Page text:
21. 21. How can development be measured?<br />GDP per capita<br />Human Development Index<br /> Aims to stress the human dimension of economic growth<br />
  22. 22. How can development be measured?<br />
  23. 23. How is the HDI determined?<br />
  24. 24. How can development be measured?<br />
  25. 25. Developing and Developed <br />
  26. 26. How can development be measured?<br />Important Indicators of development<br />Infant mortality rate<br />Maternal mortality ratio<br />Enrolment in each level of education<br />Literacy <br />Internet users per 1000<br />
  27. 27. Macroeconomic Models<br />
  28. 28. What is aggregate demand (AD)?<br />Aggregate Demand is the aggregate (total) spending on goods and service in a period of time at a given price level.<br />
  29. 29.
  30. 30. What are the components of AD?<br />C = all household consumption on durables, non-durables and services<br />I = firm’s replacement investment(spending on capital to maintain productivity) or induced investment to increase production<br />G = all government spending <br />X-M = spending by foreigners on exports less domestic spending on imports <br />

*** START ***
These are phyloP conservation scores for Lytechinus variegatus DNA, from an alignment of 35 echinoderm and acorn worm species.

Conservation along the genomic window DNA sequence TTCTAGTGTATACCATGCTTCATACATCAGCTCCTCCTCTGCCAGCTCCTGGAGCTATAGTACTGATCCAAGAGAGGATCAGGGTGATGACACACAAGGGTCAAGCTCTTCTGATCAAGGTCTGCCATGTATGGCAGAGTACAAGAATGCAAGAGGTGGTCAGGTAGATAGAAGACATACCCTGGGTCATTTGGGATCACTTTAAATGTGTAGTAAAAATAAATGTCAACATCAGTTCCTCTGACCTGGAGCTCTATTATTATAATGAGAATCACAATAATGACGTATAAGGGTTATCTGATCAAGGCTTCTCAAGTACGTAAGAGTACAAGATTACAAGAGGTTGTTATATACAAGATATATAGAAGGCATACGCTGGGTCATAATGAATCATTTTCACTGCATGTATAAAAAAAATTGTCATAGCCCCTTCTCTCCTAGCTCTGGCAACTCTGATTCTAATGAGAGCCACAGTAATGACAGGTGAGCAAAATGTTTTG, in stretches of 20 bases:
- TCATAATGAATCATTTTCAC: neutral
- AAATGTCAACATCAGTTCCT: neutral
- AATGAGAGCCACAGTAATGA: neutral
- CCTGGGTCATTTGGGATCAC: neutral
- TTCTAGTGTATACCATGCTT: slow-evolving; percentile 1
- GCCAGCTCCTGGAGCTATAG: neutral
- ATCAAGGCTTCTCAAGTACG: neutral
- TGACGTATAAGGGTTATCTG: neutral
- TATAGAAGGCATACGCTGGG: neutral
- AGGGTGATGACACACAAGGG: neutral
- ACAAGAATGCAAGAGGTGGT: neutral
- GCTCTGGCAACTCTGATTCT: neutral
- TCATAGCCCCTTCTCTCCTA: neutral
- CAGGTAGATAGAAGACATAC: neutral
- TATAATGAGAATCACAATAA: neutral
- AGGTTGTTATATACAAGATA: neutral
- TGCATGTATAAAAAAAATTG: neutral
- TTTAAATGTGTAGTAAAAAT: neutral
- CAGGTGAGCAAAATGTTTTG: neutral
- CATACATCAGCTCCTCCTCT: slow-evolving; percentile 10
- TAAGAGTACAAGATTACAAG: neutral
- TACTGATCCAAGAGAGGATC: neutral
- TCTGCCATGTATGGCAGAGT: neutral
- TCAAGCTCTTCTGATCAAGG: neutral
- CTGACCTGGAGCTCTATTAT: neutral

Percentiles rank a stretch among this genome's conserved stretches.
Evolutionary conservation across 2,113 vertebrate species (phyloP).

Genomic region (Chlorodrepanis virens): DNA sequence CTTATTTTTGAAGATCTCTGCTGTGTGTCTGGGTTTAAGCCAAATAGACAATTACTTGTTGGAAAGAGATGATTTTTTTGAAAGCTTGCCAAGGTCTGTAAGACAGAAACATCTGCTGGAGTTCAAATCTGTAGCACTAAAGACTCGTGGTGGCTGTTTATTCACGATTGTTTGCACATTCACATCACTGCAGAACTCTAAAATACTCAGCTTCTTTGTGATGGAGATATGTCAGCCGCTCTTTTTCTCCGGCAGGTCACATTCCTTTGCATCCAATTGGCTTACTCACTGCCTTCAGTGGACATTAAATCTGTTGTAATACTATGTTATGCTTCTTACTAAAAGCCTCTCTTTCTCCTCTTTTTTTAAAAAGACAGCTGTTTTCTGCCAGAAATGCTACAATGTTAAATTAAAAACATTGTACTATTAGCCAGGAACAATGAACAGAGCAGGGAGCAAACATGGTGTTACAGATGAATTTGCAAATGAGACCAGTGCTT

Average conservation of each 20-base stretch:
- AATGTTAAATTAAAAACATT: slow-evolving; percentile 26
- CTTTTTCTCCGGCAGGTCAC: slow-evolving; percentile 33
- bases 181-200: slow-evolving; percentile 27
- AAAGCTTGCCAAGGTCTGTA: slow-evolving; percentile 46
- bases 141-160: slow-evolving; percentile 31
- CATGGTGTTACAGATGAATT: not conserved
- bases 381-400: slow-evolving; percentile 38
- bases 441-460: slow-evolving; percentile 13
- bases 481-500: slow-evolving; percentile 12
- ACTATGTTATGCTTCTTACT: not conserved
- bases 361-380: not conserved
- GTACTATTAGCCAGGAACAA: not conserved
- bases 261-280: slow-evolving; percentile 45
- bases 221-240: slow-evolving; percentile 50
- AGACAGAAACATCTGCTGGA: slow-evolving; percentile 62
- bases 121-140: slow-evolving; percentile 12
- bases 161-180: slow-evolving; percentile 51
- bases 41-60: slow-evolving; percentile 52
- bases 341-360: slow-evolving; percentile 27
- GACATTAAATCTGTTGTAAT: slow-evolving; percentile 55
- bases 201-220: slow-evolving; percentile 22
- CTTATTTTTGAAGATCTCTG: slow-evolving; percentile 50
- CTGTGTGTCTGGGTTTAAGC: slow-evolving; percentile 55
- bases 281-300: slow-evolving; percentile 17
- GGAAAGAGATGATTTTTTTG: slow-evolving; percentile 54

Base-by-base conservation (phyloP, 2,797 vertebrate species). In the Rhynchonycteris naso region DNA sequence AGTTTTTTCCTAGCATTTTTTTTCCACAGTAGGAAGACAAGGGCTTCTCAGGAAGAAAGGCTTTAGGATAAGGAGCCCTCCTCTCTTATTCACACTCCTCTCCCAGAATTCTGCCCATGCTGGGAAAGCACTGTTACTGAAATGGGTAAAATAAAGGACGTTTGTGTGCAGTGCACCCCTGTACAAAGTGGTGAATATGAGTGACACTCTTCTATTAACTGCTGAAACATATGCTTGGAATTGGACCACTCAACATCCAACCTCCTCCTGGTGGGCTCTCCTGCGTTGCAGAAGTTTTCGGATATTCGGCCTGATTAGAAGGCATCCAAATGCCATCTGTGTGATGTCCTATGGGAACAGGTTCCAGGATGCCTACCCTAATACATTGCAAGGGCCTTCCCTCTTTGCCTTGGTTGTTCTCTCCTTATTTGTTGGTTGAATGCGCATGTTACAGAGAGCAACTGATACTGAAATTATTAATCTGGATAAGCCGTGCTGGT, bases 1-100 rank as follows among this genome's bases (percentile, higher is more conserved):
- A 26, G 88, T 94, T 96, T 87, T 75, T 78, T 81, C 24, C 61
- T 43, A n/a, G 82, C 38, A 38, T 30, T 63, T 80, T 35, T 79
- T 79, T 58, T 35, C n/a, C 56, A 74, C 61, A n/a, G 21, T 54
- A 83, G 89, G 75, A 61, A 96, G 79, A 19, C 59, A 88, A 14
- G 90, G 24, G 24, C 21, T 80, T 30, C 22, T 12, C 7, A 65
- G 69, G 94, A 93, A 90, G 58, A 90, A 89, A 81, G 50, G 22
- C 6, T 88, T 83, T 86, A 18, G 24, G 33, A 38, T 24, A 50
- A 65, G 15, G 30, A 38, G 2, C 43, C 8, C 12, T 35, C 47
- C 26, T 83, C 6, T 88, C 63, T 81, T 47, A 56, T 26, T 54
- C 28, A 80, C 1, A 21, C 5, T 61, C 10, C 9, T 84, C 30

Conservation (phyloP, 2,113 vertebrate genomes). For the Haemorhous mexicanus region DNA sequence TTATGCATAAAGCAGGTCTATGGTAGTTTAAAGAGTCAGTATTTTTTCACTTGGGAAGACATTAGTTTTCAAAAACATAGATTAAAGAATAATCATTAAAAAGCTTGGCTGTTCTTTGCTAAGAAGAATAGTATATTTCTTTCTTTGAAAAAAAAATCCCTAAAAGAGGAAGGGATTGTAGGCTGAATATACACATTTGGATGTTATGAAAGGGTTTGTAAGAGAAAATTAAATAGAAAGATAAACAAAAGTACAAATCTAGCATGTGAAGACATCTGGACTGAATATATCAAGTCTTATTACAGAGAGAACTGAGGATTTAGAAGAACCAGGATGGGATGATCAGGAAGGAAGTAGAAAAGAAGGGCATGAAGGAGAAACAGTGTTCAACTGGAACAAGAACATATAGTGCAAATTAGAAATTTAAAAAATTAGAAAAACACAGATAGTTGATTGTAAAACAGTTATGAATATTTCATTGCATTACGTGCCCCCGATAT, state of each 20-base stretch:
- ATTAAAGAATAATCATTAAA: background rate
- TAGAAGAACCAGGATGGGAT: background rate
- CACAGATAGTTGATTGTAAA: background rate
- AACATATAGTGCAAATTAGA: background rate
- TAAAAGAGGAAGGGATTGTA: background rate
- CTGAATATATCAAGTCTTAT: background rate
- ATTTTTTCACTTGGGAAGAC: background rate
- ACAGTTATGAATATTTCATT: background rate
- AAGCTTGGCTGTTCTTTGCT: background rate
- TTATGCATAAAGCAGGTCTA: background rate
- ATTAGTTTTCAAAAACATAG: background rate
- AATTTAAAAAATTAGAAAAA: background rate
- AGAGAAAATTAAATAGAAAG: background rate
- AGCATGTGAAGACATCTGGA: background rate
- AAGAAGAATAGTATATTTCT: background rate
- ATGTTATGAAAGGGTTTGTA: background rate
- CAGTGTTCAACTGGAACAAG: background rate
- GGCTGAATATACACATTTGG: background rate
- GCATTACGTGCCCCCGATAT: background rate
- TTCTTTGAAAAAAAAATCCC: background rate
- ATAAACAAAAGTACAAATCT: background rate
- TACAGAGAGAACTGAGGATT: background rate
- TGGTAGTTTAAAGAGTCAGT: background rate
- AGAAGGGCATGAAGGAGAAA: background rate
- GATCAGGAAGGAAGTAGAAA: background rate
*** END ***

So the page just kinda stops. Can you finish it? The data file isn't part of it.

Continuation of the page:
31. 31. What causes shifts in AD?<br />
  32. 32. What causes Changes in Consumption?<br />AD<br />AD<br />AD<br />AD<br />32<br />
  33. 33. What causes Changes in Consumption? <br />AD<br />AD<br />AD<br />AD<br />33<br />
  34. 34. What causes Changes in Consumption? <br />AD<br />AD<br />AD<br />AD<br />34<br />
  35. 35. What causes Changes in Investment?<br />AD<br />AD<br />35<br />
  36. 36. Demand for investment funds?<br />
  37. 37. What causes Changes in Investment? <br />AD<br />AD<br />AD<br />AD<br />37<br />
  38. 38. What causes Changes in Investment? <br />AD<br />AD<br />AD<br />AD<br />38<br />
  39. 39. What causes Changes in Investment?<br />AD<br />AD<br />39<br />
  40. 40. What causes Changes in Government Spending? <br />AD<br />AD<br />AD<br />AD<br />40<br />
  41. 41. What causes Changes in Export and iMport spending?<br />AD<br />AD<br />41<br />
  42. 42. What causes Changes in Export and iMport spending?<br />AD<br />AD<br />AD<br />AD<br />42<br />
  43. 43. What is aggregate supply (AS)?<br />Aggregate(total) Supply isamount of goods and services that all industries will produce at a given price level.<br />
  44. 44. What is aggregate supply in the short run (SRAS)?<br />
  45. 45. What are the components of AS?<br />